The release directory contains dated directories which contain analysis results sets plus README files explaining how those data sets were produced.

Originally, the date in release subdirectory names was the date on which the given release was made. Thereafter, the release subdirectory dates were based on the date in the name of the corresponding YYYYMMDD.sequence.index file. In future, the date in the directory name will be chosen in a manner appropriate to the data and the nature of the release.

Examples of release subdirectories are: - /datashare/1000genomes/release/2008_12/

In cases where release directories are named based on the date of the YYYYMMDD.sequence.index, the SNP calls, indel calls, etc. in these directories are based on alignments produced from data listed in the YYYYMMDD.sequence.index file.

For example, the directory /datashare/1000genomes/release/20100804/ contains the release versions of SNP and indel calls based on the /datashare/1000genomes/historical_data/former_toplevel/sequence_indices/20100804.sequence.index file.


The technical directory contains subdirectories for other data sets such as simulations, files for method development, interim data sets, reference genomes, etc..

An example of data stored under technical is /datashare/1000genomes/datashare/1000genomes/technical/simulations/.

WARNING: /datashare/1000genomes/technical/working/
 The working directory under technical contains data that has experimental (non-public release) status
 and is suitable for internal project use only. Please use with caution.


BLAST uses a standard set of BLAST databases for nucleotide, protein, and translated BLAST searches. These databases contain the sequence information deposited in the NCBI and are made available here as pre-formatted databases with the same structure as the /db directory of the BLAST ftp site.

The pre-formatted databases offer the following advantages:

  • Pre-formatting removes the need to run makeblastdb
  • Species-level taxonomy ids are included for each database entry
  • Sequences in FASTA format can be generated from the pre-formatted databases by using the blastdbcmd utility
IMPORTANT: The BLAST databases found in this folder are version 5 (v5). Information on newly enabled features with the v5 databases can be find here.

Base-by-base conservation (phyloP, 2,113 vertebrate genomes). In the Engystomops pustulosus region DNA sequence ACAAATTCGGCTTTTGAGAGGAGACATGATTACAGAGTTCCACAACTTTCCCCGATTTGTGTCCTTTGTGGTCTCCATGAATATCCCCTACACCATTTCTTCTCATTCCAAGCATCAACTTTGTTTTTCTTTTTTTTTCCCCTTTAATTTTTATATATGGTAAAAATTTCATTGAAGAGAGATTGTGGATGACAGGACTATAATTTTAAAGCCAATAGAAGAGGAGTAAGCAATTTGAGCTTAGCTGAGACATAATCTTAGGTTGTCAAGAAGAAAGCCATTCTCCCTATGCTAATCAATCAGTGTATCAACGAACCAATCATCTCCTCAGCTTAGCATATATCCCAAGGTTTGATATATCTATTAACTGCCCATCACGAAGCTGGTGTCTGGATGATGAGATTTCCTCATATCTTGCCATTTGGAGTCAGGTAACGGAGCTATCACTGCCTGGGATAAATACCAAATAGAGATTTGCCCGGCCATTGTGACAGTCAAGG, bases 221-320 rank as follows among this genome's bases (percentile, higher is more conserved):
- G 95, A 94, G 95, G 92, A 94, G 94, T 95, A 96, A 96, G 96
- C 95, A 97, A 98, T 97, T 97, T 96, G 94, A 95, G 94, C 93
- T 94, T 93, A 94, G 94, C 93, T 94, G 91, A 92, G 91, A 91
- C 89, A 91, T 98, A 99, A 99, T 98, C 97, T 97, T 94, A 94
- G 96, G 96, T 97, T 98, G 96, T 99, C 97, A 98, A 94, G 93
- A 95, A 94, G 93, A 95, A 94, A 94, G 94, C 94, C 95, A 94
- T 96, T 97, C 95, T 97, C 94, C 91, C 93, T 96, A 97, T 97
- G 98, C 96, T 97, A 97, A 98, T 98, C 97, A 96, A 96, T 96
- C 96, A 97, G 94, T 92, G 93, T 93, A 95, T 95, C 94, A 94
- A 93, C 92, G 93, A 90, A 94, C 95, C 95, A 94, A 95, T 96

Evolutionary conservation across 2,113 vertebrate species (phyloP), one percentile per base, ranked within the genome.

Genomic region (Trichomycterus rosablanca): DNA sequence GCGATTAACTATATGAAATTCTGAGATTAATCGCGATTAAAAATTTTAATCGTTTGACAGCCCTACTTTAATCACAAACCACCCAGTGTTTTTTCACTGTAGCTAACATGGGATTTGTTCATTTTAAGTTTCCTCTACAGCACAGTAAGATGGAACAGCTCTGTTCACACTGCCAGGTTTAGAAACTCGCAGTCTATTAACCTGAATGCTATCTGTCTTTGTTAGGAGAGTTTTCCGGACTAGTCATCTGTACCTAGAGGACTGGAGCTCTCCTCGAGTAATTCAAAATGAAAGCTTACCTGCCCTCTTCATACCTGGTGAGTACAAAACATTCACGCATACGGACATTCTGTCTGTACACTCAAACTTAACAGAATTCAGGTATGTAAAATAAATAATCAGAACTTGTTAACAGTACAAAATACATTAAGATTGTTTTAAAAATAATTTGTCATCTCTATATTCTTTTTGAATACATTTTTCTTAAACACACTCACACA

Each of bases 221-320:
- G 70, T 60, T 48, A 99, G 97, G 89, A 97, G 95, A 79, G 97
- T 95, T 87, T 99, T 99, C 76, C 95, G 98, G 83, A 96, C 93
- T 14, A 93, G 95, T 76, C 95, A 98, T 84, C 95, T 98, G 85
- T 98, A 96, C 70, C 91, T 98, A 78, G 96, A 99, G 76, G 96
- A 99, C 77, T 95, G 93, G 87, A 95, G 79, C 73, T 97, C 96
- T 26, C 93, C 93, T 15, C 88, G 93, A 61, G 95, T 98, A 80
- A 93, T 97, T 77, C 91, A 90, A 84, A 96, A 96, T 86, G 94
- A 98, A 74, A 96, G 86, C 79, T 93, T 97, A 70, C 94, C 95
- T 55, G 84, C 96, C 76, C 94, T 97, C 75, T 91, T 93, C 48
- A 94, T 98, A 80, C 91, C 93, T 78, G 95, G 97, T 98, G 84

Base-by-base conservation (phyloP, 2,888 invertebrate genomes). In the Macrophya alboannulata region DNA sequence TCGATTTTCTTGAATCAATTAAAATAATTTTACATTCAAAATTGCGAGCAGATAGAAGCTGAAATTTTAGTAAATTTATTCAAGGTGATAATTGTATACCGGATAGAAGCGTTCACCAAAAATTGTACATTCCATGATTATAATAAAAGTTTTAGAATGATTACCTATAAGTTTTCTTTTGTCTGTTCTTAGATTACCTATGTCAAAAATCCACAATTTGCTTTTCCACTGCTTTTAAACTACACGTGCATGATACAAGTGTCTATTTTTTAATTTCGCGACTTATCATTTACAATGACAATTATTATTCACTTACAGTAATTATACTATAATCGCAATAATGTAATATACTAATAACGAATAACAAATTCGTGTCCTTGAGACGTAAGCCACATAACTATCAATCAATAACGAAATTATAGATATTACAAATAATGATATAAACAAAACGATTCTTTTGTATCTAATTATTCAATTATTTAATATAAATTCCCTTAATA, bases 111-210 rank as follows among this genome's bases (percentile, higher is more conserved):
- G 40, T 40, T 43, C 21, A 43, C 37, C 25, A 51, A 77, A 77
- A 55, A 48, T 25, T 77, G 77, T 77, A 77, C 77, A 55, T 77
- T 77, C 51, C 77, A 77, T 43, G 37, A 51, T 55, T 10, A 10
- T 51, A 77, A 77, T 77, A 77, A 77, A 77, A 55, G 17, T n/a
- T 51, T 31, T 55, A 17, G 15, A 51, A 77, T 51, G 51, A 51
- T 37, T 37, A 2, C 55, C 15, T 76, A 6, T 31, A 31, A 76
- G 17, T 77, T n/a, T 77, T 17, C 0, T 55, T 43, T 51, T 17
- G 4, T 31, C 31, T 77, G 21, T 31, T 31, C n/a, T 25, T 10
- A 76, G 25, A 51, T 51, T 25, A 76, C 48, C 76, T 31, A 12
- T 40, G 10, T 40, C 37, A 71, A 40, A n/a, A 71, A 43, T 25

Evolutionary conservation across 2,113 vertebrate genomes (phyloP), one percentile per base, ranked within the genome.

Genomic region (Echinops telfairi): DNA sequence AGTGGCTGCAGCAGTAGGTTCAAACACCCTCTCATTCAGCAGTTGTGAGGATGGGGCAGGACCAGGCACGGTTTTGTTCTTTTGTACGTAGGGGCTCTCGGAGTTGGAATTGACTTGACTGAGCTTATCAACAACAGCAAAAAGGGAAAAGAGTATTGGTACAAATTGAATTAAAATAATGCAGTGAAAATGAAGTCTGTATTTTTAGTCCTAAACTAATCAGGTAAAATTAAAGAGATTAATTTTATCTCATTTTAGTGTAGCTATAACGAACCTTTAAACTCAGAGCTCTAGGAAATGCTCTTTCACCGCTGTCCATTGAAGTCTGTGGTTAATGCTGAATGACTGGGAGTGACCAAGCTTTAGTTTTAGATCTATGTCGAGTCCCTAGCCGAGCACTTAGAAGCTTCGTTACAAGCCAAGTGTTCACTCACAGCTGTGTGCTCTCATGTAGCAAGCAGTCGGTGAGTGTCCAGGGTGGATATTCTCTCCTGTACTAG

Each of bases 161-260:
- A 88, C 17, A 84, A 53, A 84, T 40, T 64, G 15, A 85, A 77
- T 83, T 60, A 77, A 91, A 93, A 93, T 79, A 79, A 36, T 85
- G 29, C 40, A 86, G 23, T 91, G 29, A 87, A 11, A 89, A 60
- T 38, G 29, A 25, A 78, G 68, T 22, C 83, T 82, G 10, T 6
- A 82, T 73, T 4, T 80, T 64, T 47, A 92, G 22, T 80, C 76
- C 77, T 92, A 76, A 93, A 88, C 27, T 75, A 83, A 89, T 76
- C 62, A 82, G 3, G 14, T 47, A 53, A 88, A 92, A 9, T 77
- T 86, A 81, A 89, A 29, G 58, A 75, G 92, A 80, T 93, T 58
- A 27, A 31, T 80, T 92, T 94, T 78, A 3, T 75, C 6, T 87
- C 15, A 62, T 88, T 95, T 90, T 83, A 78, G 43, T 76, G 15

All Pre-formatted databases available are located in Graham's /datashare/BLASTDB and will be updated every 3 months (Jan, Apr, Jul, Oct).

Directory structure

/datashare/BLASTDB contains all the pre-formatted without any subfolder. We include the Following:

Name Type Title
16S_ribosomal_RNA DNA 16S ribosomal RNA (Bacteria and Archaea type strains)
18S_fungal_sequences DNA 18S ribosomal RNA sequences (SSU) from Fungi type and reference material
28S_fungal_sequences DNA 28S ribosomal RNA sequences (LSU) from Fungi type and reference material
Betacoronavirus DNA Betacoronavirus
GCF_000001405.38_top_level DNA Homo sapiens GRCh38.p12 [GCF_000001405.38] chromosomes plus unplaced and unlocalized scaffolds
GCF_000001635.26_top_level DNA Mus musculus GRCm38.p6 [GCF_000001635.26] chromosomes plus unplaced and unlocalized scaffolds
ITS_RefSeq_Fungi DNA Internal transcribed spacer region (ITS) from Fungi type and reference material
ITS_eukaryote_sequences DNA ITS eukaryote BLAST
env_nt DNA environmental samples
nt DNA Nucleotide collection (nt)
patnt DNA Nucleotide sequences derived from the Patent division of GenBank
pdbnt DNA PDB nucleotide database
ref_euk_rep_genomes DNA RefSeq Eukaryotic Representative Genome Database
ref_prok_rep_genomes DNA Refseq prokaryote representative genomes (contains refseq assembly)
ref_viroids_rep_genomes DNA Refseq viroids representative genomes
ref_viruses_rep_genomes DNA Refseq viruses representative genomes
refseq_rna DNA NCBI Transcript Reference Sequences
refseq_select_rna DNA RefSeq Select RNA sequences